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shane@detailedreflections

By request...pricing for service and how it’s established

Question

I have some time this morning before the day starts and last night @falcaineer expressed an interest in a write up on how we establish pricing. 

 

Pricing has a ton of variables to it. Your local market will have a large influence on how much you can charge for your service. But outside of that, it should also be a calculated number. 

 

Before we get too far into the numbers though, you have to decide if you’re just detailing for some cash on the side or detailing for business. Both involve taking dollars for a service, but one has far more flexibility to it. 

 

When simply detailing for some cash, it’s more of a friendly arrangement. Maybe you’re covering some product you ordered or used?  Maybe you want some beers for later?  Maybe you just want to help a friend?  If this is the case, it’s a straight equation. The cost of materials plus whatever you want to be compensated for your time. And there you have the simplest pricing structure. 

 

If you’re detailing for business, you are into a far more complex set of calculations. You have some overhead (or a lot). I work out of my personal garages, but that doesn’t mean we don’t have considerable expenses. We have equipment tha we’ve invested in (and expect a return on), electricity, labor, product, etc.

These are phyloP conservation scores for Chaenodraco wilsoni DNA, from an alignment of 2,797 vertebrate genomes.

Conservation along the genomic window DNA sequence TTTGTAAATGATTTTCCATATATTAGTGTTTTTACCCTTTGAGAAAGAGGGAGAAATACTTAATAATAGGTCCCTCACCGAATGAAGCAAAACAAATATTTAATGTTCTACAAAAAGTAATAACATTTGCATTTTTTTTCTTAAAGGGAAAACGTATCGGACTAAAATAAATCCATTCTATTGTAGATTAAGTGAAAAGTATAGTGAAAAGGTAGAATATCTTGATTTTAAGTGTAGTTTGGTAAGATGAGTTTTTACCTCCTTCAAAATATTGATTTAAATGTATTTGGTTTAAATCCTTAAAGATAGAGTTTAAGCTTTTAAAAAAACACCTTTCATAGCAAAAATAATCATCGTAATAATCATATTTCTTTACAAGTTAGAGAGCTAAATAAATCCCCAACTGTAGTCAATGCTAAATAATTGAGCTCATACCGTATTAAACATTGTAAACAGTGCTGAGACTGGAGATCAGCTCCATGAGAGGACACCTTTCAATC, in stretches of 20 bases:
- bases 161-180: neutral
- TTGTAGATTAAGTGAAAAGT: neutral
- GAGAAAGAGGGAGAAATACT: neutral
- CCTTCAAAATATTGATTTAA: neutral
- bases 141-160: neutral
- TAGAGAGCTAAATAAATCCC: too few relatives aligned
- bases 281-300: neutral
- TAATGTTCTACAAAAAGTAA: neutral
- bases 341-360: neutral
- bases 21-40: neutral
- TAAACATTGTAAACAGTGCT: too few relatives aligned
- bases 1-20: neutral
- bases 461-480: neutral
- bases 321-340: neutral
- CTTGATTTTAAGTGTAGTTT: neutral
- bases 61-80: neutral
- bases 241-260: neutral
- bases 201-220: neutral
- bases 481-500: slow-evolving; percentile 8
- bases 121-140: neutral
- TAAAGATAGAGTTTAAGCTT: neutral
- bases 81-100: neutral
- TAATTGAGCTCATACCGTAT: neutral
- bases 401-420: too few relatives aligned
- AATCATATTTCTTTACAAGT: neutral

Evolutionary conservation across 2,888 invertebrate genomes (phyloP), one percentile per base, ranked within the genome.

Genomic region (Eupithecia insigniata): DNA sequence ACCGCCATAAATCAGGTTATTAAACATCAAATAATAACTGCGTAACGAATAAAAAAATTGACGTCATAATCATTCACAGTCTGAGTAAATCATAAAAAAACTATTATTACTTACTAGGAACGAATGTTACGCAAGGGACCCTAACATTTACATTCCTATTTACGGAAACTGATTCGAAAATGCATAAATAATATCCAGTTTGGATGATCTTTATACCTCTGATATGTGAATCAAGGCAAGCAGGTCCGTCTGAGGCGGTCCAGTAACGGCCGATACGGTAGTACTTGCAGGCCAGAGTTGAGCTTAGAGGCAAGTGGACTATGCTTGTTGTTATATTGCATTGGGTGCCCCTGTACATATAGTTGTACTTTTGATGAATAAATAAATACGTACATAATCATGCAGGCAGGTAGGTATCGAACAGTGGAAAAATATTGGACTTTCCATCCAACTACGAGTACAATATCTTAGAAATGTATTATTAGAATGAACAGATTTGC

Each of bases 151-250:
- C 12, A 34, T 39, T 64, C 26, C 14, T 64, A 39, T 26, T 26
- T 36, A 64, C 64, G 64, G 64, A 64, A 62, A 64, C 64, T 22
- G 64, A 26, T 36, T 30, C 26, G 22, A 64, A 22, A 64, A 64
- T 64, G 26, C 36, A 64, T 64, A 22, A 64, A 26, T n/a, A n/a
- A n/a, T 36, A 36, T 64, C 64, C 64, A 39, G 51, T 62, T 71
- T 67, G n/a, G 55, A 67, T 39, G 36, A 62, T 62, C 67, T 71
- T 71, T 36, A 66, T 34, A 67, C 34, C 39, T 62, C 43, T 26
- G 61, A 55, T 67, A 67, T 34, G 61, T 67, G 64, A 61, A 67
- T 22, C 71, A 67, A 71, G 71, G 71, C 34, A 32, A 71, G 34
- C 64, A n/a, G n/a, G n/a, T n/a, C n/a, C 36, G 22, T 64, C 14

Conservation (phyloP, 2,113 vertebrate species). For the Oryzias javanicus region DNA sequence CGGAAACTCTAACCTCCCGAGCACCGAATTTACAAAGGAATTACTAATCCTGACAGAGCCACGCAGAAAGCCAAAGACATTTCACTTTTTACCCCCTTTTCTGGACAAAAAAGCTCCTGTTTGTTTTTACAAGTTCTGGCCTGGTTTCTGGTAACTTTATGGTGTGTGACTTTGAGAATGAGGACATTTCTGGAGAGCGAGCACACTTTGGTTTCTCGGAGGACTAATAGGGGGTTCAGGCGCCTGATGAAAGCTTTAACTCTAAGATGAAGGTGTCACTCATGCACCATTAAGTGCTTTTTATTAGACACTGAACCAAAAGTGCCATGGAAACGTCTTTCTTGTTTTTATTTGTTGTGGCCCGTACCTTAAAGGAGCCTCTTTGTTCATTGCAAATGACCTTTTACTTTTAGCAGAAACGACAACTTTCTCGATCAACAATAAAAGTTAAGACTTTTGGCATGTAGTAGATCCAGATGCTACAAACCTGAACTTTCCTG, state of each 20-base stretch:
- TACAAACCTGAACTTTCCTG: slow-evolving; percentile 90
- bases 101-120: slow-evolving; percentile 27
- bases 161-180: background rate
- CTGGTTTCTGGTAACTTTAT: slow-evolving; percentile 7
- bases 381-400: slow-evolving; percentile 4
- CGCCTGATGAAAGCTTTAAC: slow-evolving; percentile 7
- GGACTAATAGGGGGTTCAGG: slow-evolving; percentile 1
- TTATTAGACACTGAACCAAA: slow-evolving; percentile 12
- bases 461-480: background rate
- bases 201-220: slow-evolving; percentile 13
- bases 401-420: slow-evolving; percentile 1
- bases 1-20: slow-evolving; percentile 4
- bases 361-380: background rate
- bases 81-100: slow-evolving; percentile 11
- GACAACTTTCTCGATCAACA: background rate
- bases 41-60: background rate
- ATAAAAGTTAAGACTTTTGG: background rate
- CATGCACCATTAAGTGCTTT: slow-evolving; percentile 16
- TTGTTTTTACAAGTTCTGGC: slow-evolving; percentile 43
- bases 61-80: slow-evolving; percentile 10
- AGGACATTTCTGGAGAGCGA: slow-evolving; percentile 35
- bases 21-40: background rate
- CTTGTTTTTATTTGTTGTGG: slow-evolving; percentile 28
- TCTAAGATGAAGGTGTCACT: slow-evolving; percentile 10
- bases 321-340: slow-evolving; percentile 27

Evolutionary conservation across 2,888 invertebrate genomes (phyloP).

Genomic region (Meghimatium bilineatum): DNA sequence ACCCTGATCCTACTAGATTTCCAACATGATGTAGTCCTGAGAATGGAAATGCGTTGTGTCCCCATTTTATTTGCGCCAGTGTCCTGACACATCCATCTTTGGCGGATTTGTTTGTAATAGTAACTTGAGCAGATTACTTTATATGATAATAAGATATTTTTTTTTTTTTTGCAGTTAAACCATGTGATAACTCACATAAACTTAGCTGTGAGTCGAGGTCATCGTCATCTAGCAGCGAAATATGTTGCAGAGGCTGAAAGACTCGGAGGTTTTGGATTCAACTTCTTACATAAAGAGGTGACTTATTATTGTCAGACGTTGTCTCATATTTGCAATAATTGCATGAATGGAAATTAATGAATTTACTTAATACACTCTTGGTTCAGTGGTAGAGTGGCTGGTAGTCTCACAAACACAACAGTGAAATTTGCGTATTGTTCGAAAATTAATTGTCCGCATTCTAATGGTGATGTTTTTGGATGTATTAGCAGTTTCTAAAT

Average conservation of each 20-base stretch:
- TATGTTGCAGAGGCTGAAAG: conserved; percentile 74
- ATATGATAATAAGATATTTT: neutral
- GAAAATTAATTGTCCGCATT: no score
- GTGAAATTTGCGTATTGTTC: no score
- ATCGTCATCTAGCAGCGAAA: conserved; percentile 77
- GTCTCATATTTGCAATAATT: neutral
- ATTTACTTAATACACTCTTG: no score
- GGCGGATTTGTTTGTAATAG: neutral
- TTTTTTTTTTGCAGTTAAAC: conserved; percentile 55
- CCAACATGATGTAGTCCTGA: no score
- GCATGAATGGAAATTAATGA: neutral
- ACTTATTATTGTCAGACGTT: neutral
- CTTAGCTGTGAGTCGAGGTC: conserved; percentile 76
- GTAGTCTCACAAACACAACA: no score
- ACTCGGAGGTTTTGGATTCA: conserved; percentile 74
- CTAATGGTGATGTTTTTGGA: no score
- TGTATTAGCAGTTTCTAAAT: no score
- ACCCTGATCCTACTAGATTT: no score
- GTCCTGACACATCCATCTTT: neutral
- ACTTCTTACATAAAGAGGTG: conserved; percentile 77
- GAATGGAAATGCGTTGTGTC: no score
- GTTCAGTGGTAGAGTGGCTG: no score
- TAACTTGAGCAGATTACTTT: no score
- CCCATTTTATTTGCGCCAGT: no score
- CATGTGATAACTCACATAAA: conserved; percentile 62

One thing to consider is recurring costs. These are for maintenance items. Towels wear out, wash mitts, disposable towels for coatings, etc. We assume a certain amount of “waste” on every job we do. This covers consumable products...chemicals and such. We tried tracking product used each job and it’s a logistical nightmare full of estimations and errors. We just assume a set amount based on the job. We could share the numbers, but it’s a mute point since the number varies based on the job and what products you individually like to use. That’s part one of the calculation. 

 

Up next are your labor costs. How much do you want to get paid per hour?  Don’t think in terms of how much the business is making for this. It’s a straight hourly rate for yourself and anyone working for you. I know how much my guys cost me, and I know what I’d like to make. Keep in mind that the guys ALWAYS get paid...I don’t. I often choose to reinvest what I would get paid back in the business. If a job takes longer than anticipated, the guys still get paid their full rate for however many hours they work. It’s not variable and not optional.

 

You should have a good estimate for how long a job will take. Sometimes they’ll go quicker, sometimes longer. But I know we shoot for about three hours with two guys on a “one step” job. So the rate is calculated as (employee A + employee) x three. And there you have your labor costs. That’s part two. 

 

Next up is how much do you want the business itself to make?  The business alone is an interested party to all transactions. The business needs to retain earnings for growth, expansion and other overhead (product orders and such). You can calculate this as an hourly need or a percentage of each job. The two should be close either way. That’s part C.